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This post is an expansion of my most recent podcast on the second chapter of David Platt’s book, Radical that can be found here: Radical Grace.

At my church, North Richland Hills Baptist Church, we are studying Radical in our Sunday Morning Bible Study (Sunday School) classes.

I’ve said this before – that we are studying Radical as a church family, because the commitment Jesus calls us to as his disciples is a radical one.  Far too many Christians have forgotten that the calling of Jesus to be his disciple is a calling of radical abandonment to Christ.

Like any preacher worth his salt, Platt reintroduces the words of Christ – such as in Luke 14:26 – in a way that the words of Christ become uncomfortable again.  In other words, we have become so familiar with many of Jesus’ radical statements that we overlook just how radical they are.

In chapter 2, Platt makes harsh statements about our contemporary practices in evangelism – particularly the sinner’s prayer.  Here is an example from page 37 of chapter 2:

“Our attempt to reduce (the) gospel to a shrink-wrapped presentation that persuades someone to say or pray the right things back to us no longer seems appropriate.  That is why none of these man-made catch phrases are in the Bible.  You will not find a verse in Scripture where people are told to ‘bow your heads, close your eyes, and repeat after me’…And you will not find an emphasis on accepting Jesus.  We have taken the infinitely glorious Son of God, who endured the infinitely terrible wrath of God and who now reigns as the infinitely worthy Lord of all, and we have reduced him to a poor, puny Savior who is just begging for us to accept him.”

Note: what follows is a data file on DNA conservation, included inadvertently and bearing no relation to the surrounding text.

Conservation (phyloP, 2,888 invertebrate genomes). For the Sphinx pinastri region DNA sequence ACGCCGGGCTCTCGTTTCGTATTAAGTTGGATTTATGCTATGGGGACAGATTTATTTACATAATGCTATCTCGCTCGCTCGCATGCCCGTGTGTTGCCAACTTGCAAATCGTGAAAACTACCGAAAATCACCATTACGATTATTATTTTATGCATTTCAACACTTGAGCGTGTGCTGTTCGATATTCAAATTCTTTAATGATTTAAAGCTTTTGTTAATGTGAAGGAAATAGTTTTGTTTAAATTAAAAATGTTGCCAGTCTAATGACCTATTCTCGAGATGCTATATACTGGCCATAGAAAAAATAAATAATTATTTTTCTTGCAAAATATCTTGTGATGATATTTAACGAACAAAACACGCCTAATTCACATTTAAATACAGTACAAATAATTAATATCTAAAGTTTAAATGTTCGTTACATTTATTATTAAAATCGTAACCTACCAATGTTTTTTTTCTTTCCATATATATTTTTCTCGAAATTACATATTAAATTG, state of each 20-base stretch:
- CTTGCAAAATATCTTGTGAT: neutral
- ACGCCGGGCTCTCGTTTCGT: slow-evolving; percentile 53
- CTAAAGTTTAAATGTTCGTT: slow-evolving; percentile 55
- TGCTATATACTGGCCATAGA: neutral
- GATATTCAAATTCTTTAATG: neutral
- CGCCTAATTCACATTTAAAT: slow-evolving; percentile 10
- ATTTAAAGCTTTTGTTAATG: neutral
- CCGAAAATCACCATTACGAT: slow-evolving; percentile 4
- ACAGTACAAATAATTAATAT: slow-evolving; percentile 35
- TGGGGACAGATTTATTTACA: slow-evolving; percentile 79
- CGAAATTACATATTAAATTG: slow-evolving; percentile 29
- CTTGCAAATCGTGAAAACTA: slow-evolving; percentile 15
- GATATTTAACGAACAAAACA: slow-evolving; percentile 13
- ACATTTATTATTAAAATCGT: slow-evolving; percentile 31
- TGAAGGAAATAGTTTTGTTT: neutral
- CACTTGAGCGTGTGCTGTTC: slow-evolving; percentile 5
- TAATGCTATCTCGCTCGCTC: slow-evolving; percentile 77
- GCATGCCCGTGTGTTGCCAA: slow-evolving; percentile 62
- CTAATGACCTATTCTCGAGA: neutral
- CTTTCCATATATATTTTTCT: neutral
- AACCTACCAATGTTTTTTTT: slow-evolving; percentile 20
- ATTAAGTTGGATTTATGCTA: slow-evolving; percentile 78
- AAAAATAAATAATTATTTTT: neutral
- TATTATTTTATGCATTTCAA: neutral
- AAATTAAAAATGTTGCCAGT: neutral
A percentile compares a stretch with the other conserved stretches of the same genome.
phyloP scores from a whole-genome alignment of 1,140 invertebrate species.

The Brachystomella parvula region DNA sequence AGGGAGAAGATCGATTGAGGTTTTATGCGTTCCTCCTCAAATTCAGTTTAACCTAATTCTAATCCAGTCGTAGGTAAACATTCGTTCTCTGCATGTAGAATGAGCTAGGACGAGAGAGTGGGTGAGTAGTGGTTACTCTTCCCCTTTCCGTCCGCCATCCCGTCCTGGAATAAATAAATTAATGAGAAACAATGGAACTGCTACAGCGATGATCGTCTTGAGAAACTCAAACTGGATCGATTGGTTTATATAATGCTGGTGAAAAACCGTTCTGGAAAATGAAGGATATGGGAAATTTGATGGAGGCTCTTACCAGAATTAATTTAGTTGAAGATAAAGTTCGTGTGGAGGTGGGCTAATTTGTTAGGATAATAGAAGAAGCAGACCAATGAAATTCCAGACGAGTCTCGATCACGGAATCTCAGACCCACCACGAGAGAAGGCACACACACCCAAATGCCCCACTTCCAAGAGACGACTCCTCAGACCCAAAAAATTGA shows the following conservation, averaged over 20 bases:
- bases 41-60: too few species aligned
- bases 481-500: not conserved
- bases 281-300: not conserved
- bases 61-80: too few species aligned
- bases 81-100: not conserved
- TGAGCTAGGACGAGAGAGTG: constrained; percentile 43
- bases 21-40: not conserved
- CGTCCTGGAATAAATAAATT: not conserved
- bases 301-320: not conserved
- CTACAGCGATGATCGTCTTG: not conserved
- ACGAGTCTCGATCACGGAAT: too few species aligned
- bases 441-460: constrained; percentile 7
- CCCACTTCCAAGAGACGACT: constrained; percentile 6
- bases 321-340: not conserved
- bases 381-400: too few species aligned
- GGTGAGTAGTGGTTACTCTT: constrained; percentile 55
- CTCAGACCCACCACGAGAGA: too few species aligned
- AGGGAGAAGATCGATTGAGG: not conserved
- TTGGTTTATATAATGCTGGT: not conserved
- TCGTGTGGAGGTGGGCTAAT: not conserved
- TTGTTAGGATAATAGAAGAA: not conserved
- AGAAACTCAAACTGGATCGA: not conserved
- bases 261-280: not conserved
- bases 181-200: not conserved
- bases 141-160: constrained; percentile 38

First off, I said the sinners prayer when I was a kid – and I don’t question that I am a Christian.  Also, I have lead others in the sinners prayer and I believe that many of those people are genuine Christians.

However, I do think that Platt provides a corrective to abuses found in evangelistic practices.

In Romans 10:9-10, Paul says “if you confess with your mouth that Jesus is Lord and believe in your heart that God raised him from the dead, you will be saved. For with the heart one believes and is justified, and with the mouth one confesses and is saved.”

Far too often the gospel message is twisted – albeit with good intentions.  We hate thought of someone going to hell so we make it as easy as possible for someone to get into heaven.  As a result, we gloss over the command to confess “Jesus is Lord.”

To confess Jesus as Lord means to totally abandon your life to Jesus Christ.  In other words, I believe in lordship salvation – that one must receive Jesus as Lord in order to also accept him as savior.

On the other hand, I think that some do intentionally twist the gospel message in order to increase the number of people that “get saved” through their ministry.  A cheap gospel is offered in order to artificially boost numbers of people who prayed to receive Christ.

Unfortunately, some preachers change the gospel into a mere invitation to accept Jesus as savior.  Jesus is offered as a way to get into heaven, but he claim of ownership that Jesus has over the lives of every Christian is ignored.  This is often referred to as “fire insurance” – accepting Jesus as savior only in order to avoid Hell.

Greg Ogden, in his book, Transforming Discipleship put it this way, “Reducing the Christian life to embracing the gift of forgiveness has made obedience to Jesus in daily life an irrelevance.”  We cannot practice an evangelism that makes obedience to Jesus in daily life irrelevant – when Jesus is irrelevant, life is irrelevant.

Can we say the “sinners prayer” in order to “get saved?”  Yes – but only if we also understand that in confessing Jesus as savior, we are also accepting his claim of lordship.

 

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